slice it, teens drive the music market, whether it’s their almost spiritual
love of Britney Spears or the Dave Matthews Band. And so it goes with online
music. Created by a college student, Napster become a smash hit on college
campuses nearly two years ago, which is of course filled with teens, in
between-teens and young twenty-somethings. (To be sure, that was then; this
is now. We won’t talk about the fact that Napster’s global use plummeted 65
percent among home users in 14 leading wired countries, from 6.3 billion
minutes in February 2001, to 2.2 billion minutes in June 2001, according to
the latest JMM figures.

Romano said “Special Focus: Teenage Music Consumption,” will feature a
variety of teens “to provide first-hand insight into the behavior and
expectations of this critical demographic.” True, this is a 5 p.m. panel
(not exactly a time reserved for priority speakers), but this will address
the voices of consumers least often heard.


“So many people try to guess what teens want. As hip as an execs thinks they
might be, they have yet to come up with anything groundbreaking to hook
teens for online music,” Romano said. “They need to know what motivates
them.”


Then there are the sideline players; CenterSpan, the successful heir to the
Scour.com throne, is sponsoring Monday’s 1 p.m. luncheon. That firm has billed
itself as the alternative to Napster with its C2 peer-to-peer platform. CenterSpan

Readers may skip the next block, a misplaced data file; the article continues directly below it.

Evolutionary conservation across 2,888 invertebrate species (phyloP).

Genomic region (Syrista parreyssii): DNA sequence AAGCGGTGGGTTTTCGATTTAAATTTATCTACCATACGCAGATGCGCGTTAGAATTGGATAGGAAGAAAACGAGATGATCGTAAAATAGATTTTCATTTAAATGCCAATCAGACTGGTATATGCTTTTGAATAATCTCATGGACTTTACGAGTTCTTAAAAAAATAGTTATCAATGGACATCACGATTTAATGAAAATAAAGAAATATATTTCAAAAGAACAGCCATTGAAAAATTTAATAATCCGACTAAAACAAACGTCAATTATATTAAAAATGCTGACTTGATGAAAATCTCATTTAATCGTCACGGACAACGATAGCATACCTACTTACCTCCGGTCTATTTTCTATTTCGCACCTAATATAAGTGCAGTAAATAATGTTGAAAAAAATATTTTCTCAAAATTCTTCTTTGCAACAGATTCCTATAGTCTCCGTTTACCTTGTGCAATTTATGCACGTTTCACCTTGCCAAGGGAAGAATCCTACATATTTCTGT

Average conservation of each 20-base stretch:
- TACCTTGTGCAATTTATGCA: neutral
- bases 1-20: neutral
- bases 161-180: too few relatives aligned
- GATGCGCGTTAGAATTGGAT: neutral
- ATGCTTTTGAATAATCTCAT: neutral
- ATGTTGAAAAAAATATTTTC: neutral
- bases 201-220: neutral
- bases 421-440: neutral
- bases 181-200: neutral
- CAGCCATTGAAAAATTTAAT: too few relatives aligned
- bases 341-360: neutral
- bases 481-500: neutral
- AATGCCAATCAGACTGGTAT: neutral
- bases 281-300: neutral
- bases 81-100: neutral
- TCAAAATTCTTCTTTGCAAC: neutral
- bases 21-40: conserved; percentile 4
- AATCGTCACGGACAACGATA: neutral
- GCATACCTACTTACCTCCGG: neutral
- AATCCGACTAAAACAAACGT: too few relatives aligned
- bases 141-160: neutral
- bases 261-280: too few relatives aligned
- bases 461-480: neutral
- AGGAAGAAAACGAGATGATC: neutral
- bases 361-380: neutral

has prided itself on its ability to “mediate” or “gate” the
dispensation of music files using P2P technology and Microsoft Corp.’s
Windows DRM technology. Indeed, CenterSpan launched a music subscription service beta in March and has not looked back.


CenterSpan Vice President of Marketing Andy Mallinger told InternetNews this
week that it is CenterSpan’s first time as a sponsor of the show. His
excitement in a phone interview, though noticeable, was offset by his
reluctance to discuss the major announcement his firm will be making next
week. But we do know this: it has something to do with MusicNet or
pressplay. This would make sense as neither newborn has download technology
in place.


“I can’t talk about deals specifically, but we will be announcing a major
deal for us at Plug.In,” Mallinger said.


Digital music won’t be the only technological phenomenon discussed at
Plug.In. Sony Pictures Digital
Entertainment will demonstrate Screenblaster, a broadband service in which
Web users would pay for software that can be used to create their own songs
and video; think of it as a do-it-yourself tool for independent artists.


Screenblast makes it possible for aspiring artists to store digital versions
of performances and mix the tracks into
songs. On the video side, users will be able to manipulate footage to insert
things into the action or rearrange scenes.
Novice producers and directors can post their art on the site for public
viewing.


Others scheduled to show their wares or discuss their technologies include
MUSICMATCH, which offers a music subscription service based on ad-free,
streaming music; music application service provider RioPort Inc.; DataPlay,
the maker of a quarter-sized disk that holds 500 megabits of digital
content; and digital rights management provider Reciprocal.


Those who want a peek at what’s on Plug.in’s menu as of Friday may go here.

News Around the Web